Marriage and Beyond >> Wedding Legalities

Hindu Weddings

Hindu marriage Act came into force on 18 May 1955. It governs Hindu marriages and has brought about important changes to the law on this subject prevailing earlier. This act applies to any person who is Hindu by religion in any of its forms, and also to Buddhists, Jains, and Sikhs. Conditions for a Valid Hindu Marriage. Bigamy is not permitted as per the law. Neither party should have a spouse living and polygamy permitted by ancient Hindu law is now prohibited. Bigamy is now a punishable offence under the Indian Penal code.

Divorced Person: If a person wants to marry while the spouse is living, a divorce should be obtained. Divorce is granted by court on valid grounds. Prohibited relationships. The bride and the bride-groom should not be within degrees of prohibited relationship; otherwise the marriage would be void.

The prohibited relationships are:

  • A lineal ascendant, e.g., father and daughter; son and mother.
  • Wife or husband of a lineal ascendant or descendant e.g., Father-in-law and widowed daughter-in-law; widowed mother-in-law and son-in-law.
  • Widow of the brother or of father's brother or of mother's brother, or of grandfather's brother or of grandmother's brother.
  • Brother and sister; uncle and niece, aunt and nephew, or children of brother and sister or of two brothers or of two sisters.

Custom saved: Under customary law certain marriages are valid though the above mentioned rule is contravened. In South India marriages between children of brother and sister and between a male and his sister's daughter are common and are valid by custom.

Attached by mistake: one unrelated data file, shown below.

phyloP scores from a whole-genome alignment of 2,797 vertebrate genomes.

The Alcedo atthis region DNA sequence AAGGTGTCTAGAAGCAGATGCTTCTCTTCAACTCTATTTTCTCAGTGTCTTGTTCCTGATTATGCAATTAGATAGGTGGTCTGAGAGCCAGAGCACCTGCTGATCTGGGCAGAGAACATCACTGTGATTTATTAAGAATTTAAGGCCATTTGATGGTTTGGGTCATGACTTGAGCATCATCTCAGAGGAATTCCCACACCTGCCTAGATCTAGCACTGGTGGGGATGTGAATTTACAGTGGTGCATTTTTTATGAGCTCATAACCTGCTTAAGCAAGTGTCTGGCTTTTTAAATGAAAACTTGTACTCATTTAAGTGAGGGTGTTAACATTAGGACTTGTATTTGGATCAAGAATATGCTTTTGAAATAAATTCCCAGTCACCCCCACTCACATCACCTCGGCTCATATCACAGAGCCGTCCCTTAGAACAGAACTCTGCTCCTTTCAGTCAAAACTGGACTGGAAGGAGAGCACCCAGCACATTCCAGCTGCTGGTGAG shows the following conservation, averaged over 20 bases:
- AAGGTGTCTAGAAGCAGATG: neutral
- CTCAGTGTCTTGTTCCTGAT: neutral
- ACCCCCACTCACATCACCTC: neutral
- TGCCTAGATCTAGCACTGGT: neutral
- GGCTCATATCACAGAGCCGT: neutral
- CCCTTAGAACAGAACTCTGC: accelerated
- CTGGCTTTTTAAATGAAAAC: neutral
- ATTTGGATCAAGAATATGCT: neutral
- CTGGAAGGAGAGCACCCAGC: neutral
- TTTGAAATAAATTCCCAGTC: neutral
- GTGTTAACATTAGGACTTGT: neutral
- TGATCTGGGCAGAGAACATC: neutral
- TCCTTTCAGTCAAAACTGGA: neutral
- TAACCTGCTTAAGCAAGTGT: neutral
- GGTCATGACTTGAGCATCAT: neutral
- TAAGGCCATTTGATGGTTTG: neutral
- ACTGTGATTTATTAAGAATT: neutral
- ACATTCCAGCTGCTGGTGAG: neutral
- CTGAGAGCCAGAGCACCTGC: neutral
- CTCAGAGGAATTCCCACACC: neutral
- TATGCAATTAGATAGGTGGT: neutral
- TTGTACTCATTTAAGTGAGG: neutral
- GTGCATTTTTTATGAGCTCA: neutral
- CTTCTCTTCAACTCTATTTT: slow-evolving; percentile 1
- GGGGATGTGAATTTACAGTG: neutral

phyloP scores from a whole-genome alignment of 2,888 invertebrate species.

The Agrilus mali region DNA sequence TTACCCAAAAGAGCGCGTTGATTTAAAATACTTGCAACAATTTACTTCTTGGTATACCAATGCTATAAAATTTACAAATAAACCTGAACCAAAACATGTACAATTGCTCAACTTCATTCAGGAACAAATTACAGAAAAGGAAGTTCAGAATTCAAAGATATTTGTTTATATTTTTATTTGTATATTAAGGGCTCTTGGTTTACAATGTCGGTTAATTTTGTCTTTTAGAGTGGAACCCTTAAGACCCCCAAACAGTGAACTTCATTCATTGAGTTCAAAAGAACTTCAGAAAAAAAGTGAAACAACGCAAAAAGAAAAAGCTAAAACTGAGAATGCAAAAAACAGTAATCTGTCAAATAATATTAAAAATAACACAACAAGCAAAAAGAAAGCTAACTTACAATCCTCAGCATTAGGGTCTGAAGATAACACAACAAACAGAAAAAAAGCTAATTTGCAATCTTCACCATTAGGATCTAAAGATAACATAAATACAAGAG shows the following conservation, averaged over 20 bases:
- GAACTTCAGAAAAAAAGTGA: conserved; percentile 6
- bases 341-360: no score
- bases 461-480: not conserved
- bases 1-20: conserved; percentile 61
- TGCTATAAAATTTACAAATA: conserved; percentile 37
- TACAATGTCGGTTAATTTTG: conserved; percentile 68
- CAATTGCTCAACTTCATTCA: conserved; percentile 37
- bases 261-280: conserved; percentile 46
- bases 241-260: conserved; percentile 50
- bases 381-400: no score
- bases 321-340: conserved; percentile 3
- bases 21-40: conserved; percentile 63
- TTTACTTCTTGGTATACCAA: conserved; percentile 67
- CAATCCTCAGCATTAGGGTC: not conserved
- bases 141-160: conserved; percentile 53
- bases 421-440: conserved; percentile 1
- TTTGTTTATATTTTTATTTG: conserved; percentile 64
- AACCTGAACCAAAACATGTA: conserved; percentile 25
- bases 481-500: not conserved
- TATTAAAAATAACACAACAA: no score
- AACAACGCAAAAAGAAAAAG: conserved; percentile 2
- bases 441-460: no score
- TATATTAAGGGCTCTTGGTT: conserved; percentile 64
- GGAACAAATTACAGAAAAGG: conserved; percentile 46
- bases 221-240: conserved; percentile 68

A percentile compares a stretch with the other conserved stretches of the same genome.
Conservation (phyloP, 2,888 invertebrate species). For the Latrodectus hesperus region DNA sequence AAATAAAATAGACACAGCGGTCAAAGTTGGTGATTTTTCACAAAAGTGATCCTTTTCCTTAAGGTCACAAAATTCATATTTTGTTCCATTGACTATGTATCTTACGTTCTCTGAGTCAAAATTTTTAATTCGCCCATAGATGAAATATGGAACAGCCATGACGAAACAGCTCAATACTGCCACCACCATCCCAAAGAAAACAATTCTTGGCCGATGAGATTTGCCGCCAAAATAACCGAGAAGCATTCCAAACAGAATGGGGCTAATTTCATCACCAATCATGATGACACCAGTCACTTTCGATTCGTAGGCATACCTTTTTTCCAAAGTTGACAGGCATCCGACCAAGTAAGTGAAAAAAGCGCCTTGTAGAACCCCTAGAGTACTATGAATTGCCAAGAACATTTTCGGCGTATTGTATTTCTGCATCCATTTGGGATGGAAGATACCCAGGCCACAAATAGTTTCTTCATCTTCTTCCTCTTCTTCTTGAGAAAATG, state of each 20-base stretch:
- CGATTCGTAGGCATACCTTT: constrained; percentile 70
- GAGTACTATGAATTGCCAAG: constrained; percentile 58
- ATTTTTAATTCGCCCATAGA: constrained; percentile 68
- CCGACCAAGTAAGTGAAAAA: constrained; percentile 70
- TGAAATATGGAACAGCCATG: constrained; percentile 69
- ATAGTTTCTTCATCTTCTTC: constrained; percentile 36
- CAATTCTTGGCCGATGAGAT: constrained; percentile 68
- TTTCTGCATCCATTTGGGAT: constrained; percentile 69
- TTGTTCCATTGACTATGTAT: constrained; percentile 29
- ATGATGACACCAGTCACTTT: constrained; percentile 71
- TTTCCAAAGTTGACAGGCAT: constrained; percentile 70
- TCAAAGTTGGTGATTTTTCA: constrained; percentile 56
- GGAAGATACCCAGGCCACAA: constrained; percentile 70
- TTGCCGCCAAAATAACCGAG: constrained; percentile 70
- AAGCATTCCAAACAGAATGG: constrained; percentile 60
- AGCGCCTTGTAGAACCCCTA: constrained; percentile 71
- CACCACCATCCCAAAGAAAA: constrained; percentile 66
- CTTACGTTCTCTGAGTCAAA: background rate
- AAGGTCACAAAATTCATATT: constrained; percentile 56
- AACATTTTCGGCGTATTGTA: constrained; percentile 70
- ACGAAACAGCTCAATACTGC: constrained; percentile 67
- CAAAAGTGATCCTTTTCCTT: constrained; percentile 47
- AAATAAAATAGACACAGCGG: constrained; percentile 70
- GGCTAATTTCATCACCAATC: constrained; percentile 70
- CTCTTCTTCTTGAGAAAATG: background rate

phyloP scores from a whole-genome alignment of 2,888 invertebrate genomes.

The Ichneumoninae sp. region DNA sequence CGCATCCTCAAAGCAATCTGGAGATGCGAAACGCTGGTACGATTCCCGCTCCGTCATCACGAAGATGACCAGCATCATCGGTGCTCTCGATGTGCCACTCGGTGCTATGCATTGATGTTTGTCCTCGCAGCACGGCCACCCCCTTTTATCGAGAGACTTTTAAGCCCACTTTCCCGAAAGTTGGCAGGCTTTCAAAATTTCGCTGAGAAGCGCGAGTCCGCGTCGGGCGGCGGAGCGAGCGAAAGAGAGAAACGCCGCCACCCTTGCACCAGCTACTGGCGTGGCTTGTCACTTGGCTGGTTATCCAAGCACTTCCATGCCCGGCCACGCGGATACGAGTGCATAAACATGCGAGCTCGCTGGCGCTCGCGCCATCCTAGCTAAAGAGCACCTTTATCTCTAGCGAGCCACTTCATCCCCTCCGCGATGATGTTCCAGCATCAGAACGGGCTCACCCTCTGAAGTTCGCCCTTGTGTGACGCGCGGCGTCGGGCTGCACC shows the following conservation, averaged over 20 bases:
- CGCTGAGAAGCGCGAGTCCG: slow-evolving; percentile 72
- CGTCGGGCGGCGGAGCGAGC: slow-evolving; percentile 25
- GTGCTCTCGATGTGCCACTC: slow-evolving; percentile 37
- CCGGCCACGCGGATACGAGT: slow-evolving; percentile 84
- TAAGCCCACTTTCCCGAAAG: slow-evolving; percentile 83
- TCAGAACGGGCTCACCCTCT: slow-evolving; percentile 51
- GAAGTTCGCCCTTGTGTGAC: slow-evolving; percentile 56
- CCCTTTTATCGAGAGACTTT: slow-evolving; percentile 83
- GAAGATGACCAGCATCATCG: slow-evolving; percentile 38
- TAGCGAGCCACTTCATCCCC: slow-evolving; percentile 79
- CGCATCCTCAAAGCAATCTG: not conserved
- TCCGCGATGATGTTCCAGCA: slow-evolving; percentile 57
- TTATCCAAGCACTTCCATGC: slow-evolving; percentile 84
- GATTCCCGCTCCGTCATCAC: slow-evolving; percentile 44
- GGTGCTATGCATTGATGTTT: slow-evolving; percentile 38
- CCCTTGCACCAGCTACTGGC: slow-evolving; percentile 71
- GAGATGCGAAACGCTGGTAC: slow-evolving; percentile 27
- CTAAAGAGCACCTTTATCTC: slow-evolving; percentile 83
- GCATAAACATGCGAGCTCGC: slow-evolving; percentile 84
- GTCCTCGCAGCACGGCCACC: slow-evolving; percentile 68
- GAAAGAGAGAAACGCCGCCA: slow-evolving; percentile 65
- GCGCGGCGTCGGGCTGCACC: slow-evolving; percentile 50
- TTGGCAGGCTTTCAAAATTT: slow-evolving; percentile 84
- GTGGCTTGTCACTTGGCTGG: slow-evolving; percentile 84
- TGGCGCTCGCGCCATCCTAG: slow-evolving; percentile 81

Parties should not be sapindas of each other: Sapinda means "of the same body." Etymologically every one is a sapinda of everyone else since all human beings are descended from the supreme Being. Sapinda relationship extends as far as the 3rd generation in the line of ascent through the mother and fifth in the line of ascent through the father. Two persons are sapindas of each other if one is a lineal ascendant of the other within the limits of sapinda relationship or if they have a common lineal ascendant who is within the limits of sapinda relationship with reference to each of them.

Marriageable Age: The amendment to this effect was issued in 1978, and as per this the bridegroom should have completed the age of 21 years and the bride the age of 18 years at the time of the marriage. The question of guardianship in marriage does not arise since the parties to be married are to be majors. If the condition as to minimum age is infringed, the validity of the marriage is not affected. But the parties (bride or bridegroom as the case may be) shall be punishable 15 days simple imprisonment or fine up to Rs 1,000/- or both. Effect of Idiocy or Lunacy: If either party is a lunatic or an idiot, the marriage is voidable. It can be annulled by a decree of nullity and this is also a ground for divorce.

Effect of Impotence: A decree of nullity may be granted on the ground that the marriage has not been consummated owing to the impotence of the respondent.

Marriage ceremonies under the Act: The Hindu marriage Act does not prescribe any particular ceremonial for marriage. It provides that a Hindu marriage may be solemnized in accordance with the customary rites and ceremonies of either party thereto and where such rites include the Saptapadi, the marriage becomes complete when the seventh step is taken.

Registration of marriages: For the purpose of facilitating proof of Hindu marriage provision for registration may be made by the State Government, under the Hind Marriage act of 1955. The particulars relating to the marriage may be entered in a Marriage Register maintained under the rules made by the State Government. It is open to the State Government to make the registration of marriage compulsory but this has not been done so far.

Marriage and Beyond >> Wedding Legalities
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